2021 Faculty Award Winners
Stellenbosch University’s Faculty of Engineering staff and students are regularly recognised by receiving external awards and prizes for excellent work. Recently, it has been the honour of the faculty to present awards of our own. We want to extend our gratitude for their dedicated service and invaluable contribution to the success of the institution.
Congratulations to the 2021 Faculty Award Winners:
Prof Debby Blaine, Mechanical and Mechatronic Engineering, winner of the Lecturer of the Year Award. According to Prof. Blaine, the importance of the Faculty Awards centres on the simple notion of acknowledgment. "We don’t need much as humans to find the inner strength to continue, we are resilient, but acknowledgment goes a long way in helping us recharge. Recognition is critical for establishing and sustaining a strong team,” explains Prof. Blaine. Reflecting on her experience as an educator, she shares the influence of the award on her vision for future teaching and learning at Stellenbosch University: “I truly believe in a collaborative approach to learning through establishing a relationship of trust with the students and working with them towards the final goal of educating engineers. Receiving this award gives me hope that we are in the process of a change to a more caring approach to teaching and learning at SU.”
Dr John Babafemi, Civil Engineering, winner of the Emerging Researcher of the Year Award. Dr Babademi obtained his PhD in Civil Engineering at Stellenbosch University in 2015, focussing on the tensile creep of cracked macro-synthetic fibre reinforced concrete. As said by Dr Babademi, recognition for lecturers in higher education is meaningful because it motivates commitment to your call as an academic. “Staying focussed on your goal, even in uncertain times, is a necessity. Receiving this award strengthened that notion even more,” says Dr Babademi.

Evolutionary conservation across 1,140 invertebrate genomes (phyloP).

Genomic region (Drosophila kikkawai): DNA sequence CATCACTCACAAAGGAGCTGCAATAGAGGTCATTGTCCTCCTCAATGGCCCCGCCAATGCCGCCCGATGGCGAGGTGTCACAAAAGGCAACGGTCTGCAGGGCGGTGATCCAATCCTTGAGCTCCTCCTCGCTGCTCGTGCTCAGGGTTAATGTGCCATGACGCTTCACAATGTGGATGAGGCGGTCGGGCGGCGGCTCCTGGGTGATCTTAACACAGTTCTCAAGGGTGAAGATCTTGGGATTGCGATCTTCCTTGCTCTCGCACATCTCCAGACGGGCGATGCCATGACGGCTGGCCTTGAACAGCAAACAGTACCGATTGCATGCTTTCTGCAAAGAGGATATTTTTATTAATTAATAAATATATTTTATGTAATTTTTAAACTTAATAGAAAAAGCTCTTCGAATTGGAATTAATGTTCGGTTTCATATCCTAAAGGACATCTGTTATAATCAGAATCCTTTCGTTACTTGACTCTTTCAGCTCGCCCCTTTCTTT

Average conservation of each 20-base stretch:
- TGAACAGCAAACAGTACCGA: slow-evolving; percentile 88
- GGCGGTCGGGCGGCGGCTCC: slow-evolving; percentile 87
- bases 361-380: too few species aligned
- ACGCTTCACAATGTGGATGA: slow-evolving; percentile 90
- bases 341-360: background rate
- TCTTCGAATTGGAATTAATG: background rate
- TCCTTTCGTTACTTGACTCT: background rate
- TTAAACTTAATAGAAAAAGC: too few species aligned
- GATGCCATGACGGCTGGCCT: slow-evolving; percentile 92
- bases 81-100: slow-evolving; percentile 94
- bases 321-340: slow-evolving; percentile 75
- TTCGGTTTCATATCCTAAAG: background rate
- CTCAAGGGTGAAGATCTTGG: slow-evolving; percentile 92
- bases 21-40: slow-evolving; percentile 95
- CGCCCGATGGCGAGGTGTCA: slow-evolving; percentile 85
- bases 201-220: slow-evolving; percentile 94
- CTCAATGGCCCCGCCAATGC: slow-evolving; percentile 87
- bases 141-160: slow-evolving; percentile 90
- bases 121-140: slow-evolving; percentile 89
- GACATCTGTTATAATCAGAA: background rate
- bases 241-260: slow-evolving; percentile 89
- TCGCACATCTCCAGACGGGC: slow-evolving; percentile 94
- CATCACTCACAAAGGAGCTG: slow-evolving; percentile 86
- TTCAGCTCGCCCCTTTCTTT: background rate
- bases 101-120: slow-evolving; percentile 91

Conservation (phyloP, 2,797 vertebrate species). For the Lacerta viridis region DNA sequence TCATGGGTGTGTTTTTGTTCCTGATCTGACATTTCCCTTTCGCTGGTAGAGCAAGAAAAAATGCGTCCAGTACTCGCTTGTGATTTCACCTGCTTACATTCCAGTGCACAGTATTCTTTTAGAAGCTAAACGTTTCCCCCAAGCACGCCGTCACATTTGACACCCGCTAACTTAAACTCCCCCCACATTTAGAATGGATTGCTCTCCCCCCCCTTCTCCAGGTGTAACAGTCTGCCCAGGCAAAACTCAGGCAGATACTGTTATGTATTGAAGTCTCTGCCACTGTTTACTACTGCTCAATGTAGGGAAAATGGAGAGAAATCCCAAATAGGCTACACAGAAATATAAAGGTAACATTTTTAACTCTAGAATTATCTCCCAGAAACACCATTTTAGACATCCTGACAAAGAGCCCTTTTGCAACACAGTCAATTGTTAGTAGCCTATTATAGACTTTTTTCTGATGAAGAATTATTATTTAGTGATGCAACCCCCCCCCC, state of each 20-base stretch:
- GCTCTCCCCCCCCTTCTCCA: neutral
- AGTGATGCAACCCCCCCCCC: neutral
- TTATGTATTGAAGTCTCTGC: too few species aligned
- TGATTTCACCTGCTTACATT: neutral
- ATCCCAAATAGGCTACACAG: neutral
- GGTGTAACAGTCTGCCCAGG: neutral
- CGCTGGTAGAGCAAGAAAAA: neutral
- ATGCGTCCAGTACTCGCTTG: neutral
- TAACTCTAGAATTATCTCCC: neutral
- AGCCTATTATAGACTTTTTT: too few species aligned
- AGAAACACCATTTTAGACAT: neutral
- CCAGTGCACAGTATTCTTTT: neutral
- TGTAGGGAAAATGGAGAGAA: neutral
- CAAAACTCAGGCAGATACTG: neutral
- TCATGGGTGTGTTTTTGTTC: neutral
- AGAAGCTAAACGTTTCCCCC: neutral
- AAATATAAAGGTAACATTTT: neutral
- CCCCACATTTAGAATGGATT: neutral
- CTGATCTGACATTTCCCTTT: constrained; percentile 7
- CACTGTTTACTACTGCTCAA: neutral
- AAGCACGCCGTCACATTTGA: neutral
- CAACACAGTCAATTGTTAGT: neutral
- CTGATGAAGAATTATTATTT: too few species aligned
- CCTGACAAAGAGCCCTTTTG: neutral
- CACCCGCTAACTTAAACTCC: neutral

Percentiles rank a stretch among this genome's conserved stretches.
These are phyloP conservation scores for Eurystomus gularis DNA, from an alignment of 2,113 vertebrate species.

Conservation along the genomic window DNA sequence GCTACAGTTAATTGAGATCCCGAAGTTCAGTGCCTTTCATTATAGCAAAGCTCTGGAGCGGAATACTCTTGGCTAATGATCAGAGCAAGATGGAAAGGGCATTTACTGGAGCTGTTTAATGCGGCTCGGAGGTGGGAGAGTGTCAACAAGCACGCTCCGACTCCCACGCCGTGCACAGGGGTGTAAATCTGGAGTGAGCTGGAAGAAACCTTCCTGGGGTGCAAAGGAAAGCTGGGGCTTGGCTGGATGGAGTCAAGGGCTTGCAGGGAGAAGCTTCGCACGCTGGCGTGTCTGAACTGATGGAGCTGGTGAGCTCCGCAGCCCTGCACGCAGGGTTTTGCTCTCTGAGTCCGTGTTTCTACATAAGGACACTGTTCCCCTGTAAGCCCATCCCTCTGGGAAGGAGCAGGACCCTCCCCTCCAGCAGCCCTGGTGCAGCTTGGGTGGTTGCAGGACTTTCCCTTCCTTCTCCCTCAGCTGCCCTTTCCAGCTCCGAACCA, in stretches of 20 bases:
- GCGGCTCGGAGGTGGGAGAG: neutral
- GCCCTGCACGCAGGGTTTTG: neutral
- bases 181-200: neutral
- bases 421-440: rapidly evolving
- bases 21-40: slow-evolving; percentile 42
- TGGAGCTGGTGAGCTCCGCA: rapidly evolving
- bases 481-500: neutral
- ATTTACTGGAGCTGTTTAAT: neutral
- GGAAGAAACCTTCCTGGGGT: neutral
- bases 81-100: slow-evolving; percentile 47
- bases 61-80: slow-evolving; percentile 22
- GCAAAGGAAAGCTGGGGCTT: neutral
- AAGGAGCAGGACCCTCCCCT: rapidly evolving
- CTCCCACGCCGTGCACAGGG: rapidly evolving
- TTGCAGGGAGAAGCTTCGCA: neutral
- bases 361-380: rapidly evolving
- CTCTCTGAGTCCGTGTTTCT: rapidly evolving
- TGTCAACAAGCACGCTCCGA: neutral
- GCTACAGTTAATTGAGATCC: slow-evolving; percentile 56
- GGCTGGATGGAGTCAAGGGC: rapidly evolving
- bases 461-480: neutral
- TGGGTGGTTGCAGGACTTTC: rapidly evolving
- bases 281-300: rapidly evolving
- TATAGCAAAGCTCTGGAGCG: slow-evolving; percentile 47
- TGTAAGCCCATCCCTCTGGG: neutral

Prof Thinus Booysen, Electrical and Electronic Engineering, winner of the Teaching Excellence Award. According to Prof. Booysen, it is of great importance to reward teaching efforts in higher education: “Despite many of us having a passion for teaching, end up chasing deliverables on the research front. Rewards promoting teaching is significant, not to make it worthwhile or as something to chase, but as something to acknowledge the hard effort and to remind us of the primary role of a university, especially in South Africa.”
Prof Eugene van Rensburg, Process Engineering, winner of the Teaching Excellence Award. Prof. Van Rensburg states that he appreciates the recognition for his work and that he can be part of an organisation that credits such a contribution. “Above all, I value this award because it shows that the most important people in the system, namely the students, duly received value. The award is not about me, although it is nice to receive recognition for your work, but it is about the students. I am merely the instrument,” says Prof. Van Rensburg.
Mr Johan Booysen, Electrical and Electronic Engineering, winner of the Administrative Support Staff Member of the Year Award. According to Mr Booysen’s co-workers, his role and duties as E&E departmental manager are central to the smooth running of the department. He also played an instrumental part in navigating the department through the various adjusted restriction levels, being intimately involved in drawing up the COVID-regulations together with the departmental Covid-compliance officer. “What stands out for me about Johan, is his willingness to ‘get his hands dirty’ and jump in wherever help is needed. He was one of the first staff members to return to office after the lockdown was lifted and went to great lengths to ensure the safety of students and personnel,” states Prof. Herman Engelbrecht, Departmental Chair: E&E Engineering.
Mr Julian Stanfliet, Mechanical and Mechatronic Engineering, winner of the Administrative Support Staff Member of the Year Award. Mr Juliun Stanfliet has been a technical staff member within the Department of Mechanical and Mechatronic Engineering for 12 years. His colleagues describe him as an ambitious and driven individual. “On account of his passion for his job and compassion for other people, students often refer to him as the first point of contact when they require assistance with their projects. He bolsters students with his extensive knowledge and practical experience regarding many facilities and equipment within the laboratories. He will never hesitate to work extra hours for the benefit of those requiring his assistance,” testifies Mr Kevin Neaves, Chief Technical Officer, Department Mechanical and Mechatronic Engineering.
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